OPINION: Nothing Ventured, Nothing Gained
The House Financial Service’s subcommittee on Capital Markets, Securities, and Investments is far from a subtle body. With its recent unanimous markup approval of the Main Street Growth Act, or H.R. 5877, it wants the US Securities and Exchange Commission to address venture exchanges.
The bill layouts almost everything that needs to be done to establish venture exchanges and defining the securities that would trade on such entities.
Unlike the JOBS Act with its tick-pilot provision, it is doubtful that the Main Street Growth Act will make it into law due to Congressional gridlock unless someone tacks the bill onto one of the must-pass appropriation bills.
Rep. Tom Emmer (MN-R), the bill’s author, must have known that since he included a “Sense of Congress” section that recommends that the SEC should start using its general exemptive relief authority granted to it under the Securities and Exchange Act of 1934 as well as establish an Office of Venture Exchanges under its Division of Trading and Markets.
The SEC knows that it must make a move regarding venture exchanges. Its Division of Trading and Markets held an industry roundtable on thinly traded stocks in April, where the participants floated the idea of one or more venture exchanges more than once.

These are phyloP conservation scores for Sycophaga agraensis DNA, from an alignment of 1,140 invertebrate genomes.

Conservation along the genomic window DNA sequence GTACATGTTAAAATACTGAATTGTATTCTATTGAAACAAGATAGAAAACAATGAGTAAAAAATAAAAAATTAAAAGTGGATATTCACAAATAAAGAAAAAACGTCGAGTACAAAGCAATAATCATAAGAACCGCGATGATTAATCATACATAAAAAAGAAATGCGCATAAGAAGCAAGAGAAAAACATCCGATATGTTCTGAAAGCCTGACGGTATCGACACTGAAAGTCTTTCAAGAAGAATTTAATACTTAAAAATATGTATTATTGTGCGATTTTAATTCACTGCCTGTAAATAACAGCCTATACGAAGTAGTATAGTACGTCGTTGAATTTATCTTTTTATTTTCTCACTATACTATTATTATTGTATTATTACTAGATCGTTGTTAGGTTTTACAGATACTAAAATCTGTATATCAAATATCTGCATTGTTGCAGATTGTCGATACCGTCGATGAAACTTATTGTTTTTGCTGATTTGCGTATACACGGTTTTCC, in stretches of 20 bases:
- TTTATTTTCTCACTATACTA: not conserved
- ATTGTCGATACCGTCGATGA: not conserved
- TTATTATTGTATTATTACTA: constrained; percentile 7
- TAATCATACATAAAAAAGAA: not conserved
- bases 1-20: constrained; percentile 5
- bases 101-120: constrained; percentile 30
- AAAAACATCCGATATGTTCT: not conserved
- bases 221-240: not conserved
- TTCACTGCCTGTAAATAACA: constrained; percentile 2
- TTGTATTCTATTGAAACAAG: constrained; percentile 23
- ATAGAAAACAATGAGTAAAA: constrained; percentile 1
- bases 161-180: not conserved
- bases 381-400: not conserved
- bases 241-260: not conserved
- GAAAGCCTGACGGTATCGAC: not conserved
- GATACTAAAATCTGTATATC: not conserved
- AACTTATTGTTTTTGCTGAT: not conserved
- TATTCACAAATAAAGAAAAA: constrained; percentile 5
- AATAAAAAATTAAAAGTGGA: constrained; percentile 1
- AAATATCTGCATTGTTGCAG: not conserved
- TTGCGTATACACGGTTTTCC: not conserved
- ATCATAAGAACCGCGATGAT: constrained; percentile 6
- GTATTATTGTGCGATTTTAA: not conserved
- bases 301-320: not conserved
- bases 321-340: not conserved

The problem the regulator faces is that there are too many unknown variables: Should there be more than one venture exchange? Should they use periodic auctions instead of continuous trading? Should over-the-counter trading of venture securities be banned?
The bill is mum on how many venture exchanges it would like as well as on OTC trading, but it does mention the use of auctions.
The one thing that is certain is that the current one-size-fits-all trading methodology is not working for the US cash equities market and has not worked for any other equities market around the globe, according to James Angel, a professor at the McDonough School of Business, Georgetown University.
“Smaller companies need a market structure that provides suitable incentives for market participants to market their securities,” he told Markets Media. “The old Nasdaq did this with its wide spreads that were easily internalized by the dealers promoting the stocks.”
It is time for the SEC to screw its courage to the sticking place and move forward on establishing one or more venture exchanges.
Until one is up and running, the regulator will not have any hard data to collect and analyze.
It would be great if a venture-exchange pilot were successful right out to the gate without additional tweaks, but that is seldom the reality of experimentation.
No matter what a pilot’s outcome would be, the status quo is not a tenable long-term option. It is time to make a venture exchange a reality.
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